Amanda Nicol found a young cat mid afternoon crying in her backyard after her own cat Harry had discovered him. Amanda brought him to us at the clinic. He was very frightened and had no collar or tags. As normal procedure, we scanned him for a microchip.
Fortunately, a microchip number was detected and Central Animal Records were contacted.
Following confirmation of the cat’s description, the owner’s were contacted. They lived around the corner from Amanda and had been searching for him desperately all that day. He was an inside cat who had snuck out when his owners were not looking.
The owner’s were very grateful to Amanda for bringing him in and for us for contacting them so quickly.
Following this happy reunion, Amanda decided that while Harry was with us for desexing, a microchip should be implanted.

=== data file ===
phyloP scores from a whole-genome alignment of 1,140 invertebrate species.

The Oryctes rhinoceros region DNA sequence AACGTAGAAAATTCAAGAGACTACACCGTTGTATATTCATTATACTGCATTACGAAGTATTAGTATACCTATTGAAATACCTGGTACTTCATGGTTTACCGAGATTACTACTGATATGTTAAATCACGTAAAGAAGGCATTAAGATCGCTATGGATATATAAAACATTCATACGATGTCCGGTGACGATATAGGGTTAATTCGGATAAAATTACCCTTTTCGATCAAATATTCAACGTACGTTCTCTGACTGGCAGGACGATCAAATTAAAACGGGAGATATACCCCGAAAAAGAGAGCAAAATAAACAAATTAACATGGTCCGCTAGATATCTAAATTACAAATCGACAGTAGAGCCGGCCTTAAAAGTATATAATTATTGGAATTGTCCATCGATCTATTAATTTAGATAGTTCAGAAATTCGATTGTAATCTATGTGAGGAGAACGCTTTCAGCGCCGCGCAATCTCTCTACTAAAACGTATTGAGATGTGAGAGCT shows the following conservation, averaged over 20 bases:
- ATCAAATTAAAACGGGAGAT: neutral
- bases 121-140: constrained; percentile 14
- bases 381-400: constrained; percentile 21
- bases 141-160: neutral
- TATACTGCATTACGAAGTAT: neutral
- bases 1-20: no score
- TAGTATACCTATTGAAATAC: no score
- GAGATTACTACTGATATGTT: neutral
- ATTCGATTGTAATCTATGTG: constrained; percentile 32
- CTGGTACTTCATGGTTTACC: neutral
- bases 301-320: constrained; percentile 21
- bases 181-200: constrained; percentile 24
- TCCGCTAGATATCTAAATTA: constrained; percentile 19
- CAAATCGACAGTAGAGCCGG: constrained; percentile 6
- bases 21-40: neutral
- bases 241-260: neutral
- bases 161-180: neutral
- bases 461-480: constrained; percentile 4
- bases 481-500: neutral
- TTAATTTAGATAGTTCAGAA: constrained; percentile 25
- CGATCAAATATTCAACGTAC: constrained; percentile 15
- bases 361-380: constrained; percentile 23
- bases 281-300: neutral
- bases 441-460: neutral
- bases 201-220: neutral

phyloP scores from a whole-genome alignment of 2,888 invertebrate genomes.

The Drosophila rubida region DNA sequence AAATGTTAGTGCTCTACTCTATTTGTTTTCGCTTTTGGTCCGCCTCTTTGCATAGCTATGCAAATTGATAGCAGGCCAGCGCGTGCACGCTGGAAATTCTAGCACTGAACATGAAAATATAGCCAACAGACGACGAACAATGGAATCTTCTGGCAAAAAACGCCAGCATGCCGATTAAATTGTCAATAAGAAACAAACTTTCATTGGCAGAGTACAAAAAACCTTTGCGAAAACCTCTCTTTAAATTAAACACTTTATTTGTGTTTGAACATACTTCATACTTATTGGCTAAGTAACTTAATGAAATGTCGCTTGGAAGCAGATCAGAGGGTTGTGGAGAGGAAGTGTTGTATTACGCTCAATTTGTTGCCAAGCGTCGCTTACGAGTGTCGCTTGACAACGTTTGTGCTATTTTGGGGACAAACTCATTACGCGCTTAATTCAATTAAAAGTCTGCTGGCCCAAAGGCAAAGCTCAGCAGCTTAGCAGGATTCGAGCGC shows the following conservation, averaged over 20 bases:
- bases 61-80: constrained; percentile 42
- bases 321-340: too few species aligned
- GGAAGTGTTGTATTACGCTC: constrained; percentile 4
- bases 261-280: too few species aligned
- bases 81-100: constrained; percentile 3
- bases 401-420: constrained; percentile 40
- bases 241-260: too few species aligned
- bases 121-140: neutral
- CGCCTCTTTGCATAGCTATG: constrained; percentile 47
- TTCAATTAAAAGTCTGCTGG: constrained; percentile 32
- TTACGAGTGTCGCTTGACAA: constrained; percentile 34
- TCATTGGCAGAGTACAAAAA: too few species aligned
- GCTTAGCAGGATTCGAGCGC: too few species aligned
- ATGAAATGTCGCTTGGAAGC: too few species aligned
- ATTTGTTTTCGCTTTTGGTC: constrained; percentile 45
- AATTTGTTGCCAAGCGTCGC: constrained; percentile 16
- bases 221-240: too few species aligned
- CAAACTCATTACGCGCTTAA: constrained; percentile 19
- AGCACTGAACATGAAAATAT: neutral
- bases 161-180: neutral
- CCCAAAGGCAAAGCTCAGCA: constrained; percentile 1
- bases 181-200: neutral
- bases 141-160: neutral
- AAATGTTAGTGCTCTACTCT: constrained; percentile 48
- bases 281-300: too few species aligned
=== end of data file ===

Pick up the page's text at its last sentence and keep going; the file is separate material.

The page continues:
During his anaesthesia, Harry had his microchip implanted via a needle under the skin between the shoulder blades. The microchip is the size of a grain of rice.
On discharge, Amanda had the details of the microchip explained and the paperwork completed and signed. This paperwork was then sent to Central Animal Records so ‘Harry’ was registered so if he wanders away at anytime, he will traced back to Amanda for a happy reunion, similar to that Amanda gave the young cat’s owners.
Important point to remember
Microchips are a permanent means of identification however details MUST BE KEPT CURRENT.
The most common problem that welfare agencies, emergency centres and Council Pounds have is microchips are implanted but owners move and do not update their details.